The Southwestern Commission and Land of Sky Regional Council received a $7.5 million U.S. Department of Labor grant to serve dislocated workers in Western North Carolina. Dislocated workers are those who have lost their jobs due to downsizing or closure, such as the closure of the Pactiv Evergreen plant in Canton. Employers who hire dislocated workers may be eligible for grant funding that would pay for up to 75% of the worker’s salary for up to six months. The Southwestern Commission and Land of Sky Regional Council have less than two years to distribute the grant funds. More information at avl.mx/d2g.
Sabrina Delk joins Mars Hill as director
Sabrina Delk has joined Mars Hill University as the director of the new Center for Entrepreneurial Leadership. In this role, Delk is responsible for recruiting students, organizing and executing extracurricular activities, and engaging businesses to help provide students with the real-world skills they need to transition into the professional world. Delk also will oversee the planning and execution of the center’s programs, including a small-business incubator, Main Street economic development facility, community outreach and financial literacy, along with student scholarship, internship and consulting programs.
Dodie Stephens named VP of marketing
Explore Asheville, the destination marketing and management organization for Asheville and Buncombe County, announced Dodie Stephens as its next head of marketing effective Oct. 2. Stephens, who spent more than 15 years with Explore Asheville, will take the helm from long-time veteran Marla Tambellini as she plans to retire following 29 years of service.
New financial aid program at UNCA
UNC Asheville announced the launch of Access Asheville, a new financial aid program designed to make education attainable for low- and middle-income North Carolinians. Access Asheville guarantees full tuition and fees coverage through grants and scholarships during fall and spring semesters for North Carolina residents whose adjusted gross income is $80,000 or less. The program is open to new first-year and transfer undergraduates entering fall 2024. More information at avl.mx/d2h.
Fire Chiefs Association seeks volunteers
The Buncombe County Fire Chiefs Association, in partnership with the N.C. Association of Fire Chiefs and the International Association of Fire Chiefs, is one of 14 departments and associations to launch the Critical Firefighter Recruitment Campaign, designed to achieve a viable and sustainable volunteer firefighter workforce.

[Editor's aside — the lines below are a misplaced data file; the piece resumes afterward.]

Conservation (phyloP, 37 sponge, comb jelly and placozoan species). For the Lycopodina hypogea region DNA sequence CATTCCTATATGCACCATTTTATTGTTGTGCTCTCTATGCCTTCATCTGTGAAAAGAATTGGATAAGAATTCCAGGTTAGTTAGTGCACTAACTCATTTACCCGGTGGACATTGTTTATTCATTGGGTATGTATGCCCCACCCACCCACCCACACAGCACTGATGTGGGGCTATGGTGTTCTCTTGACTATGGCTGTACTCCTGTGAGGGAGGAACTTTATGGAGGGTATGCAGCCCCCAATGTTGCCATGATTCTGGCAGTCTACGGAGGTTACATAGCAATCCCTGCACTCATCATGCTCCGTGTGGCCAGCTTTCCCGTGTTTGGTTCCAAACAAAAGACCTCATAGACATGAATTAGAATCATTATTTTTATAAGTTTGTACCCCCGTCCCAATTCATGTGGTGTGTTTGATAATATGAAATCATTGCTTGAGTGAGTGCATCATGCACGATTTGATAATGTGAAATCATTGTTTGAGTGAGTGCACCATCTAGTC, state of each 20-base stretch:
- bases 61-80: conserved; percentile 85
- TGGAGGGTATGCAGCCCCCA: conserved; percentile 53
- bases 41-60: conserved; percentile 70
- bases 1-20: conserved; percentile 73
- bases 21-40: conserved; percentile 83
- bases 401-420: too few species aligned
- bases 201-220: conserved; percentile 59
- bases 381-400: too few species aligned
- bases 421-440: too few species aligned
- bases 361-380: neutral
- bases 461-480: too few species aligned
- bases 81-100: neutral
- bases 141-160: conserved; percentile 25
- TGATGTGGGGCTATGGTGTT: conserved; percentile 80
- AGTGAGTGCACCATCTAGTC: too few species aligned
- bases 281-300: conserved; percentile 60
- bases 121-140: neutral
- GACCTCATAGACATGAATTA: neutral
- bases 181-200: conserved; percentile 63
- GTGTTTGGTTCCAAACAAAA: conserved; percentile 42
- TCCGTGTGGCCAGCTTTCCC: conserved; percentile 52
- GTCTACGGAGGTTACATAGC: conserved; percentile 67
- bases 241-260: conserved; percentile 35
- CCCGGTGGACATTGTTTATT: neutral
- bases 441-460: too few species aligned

The campaign coincides with Fire Prevention Month in October and Fire Prevention Week Oct. 8-14. Over 80% of all North Carolina firefighters are volunteers, and the need for volunteers is high. Since 2020, North Carolina has lost 4,963 volunteer firefighters. More information at avl.mx/d2j.
Septic repair grants
Asheville-based environmental group MountainTrue is partnering with the N.C. Department of Health and Human Services to provide septic repair grants to qualifying homeowners in Buncombe, Henderson, Mitchell, Transylvania, Yancey and Madison counties.
Private septic systems can begin to fail as they get older or due to neglect, but repairs can be expensive and out of reach for many residents. Homeowners can apply through MountainTrue to see if they qualify for a state grant to cover the full cost of fixing their septic systems. More information at avl.mx/cgm.
McCarthys to receive John Cram award
Gail and Brian McCarthy, the founders of Highwater Clays and Odyssey Center for Ceramic Arts in the River Arts District, will be awarded for their service to the local arts community with the John Cram Arts Leadership Award. The award’s name honors local entrepreneur and philanthropist John Cram, who died in 2020. Cram founded Blue Spiral 1, the Fine Arts Theatre and Bellagio! Art to Wear, and was a constant supporter of Asheville and the arts. Award recipients have contributed significantly to the arts in Buncombe County. The award will be presented at the annual State of the Arts Brunch on Monday, Oct. 30, at The Orange Peel.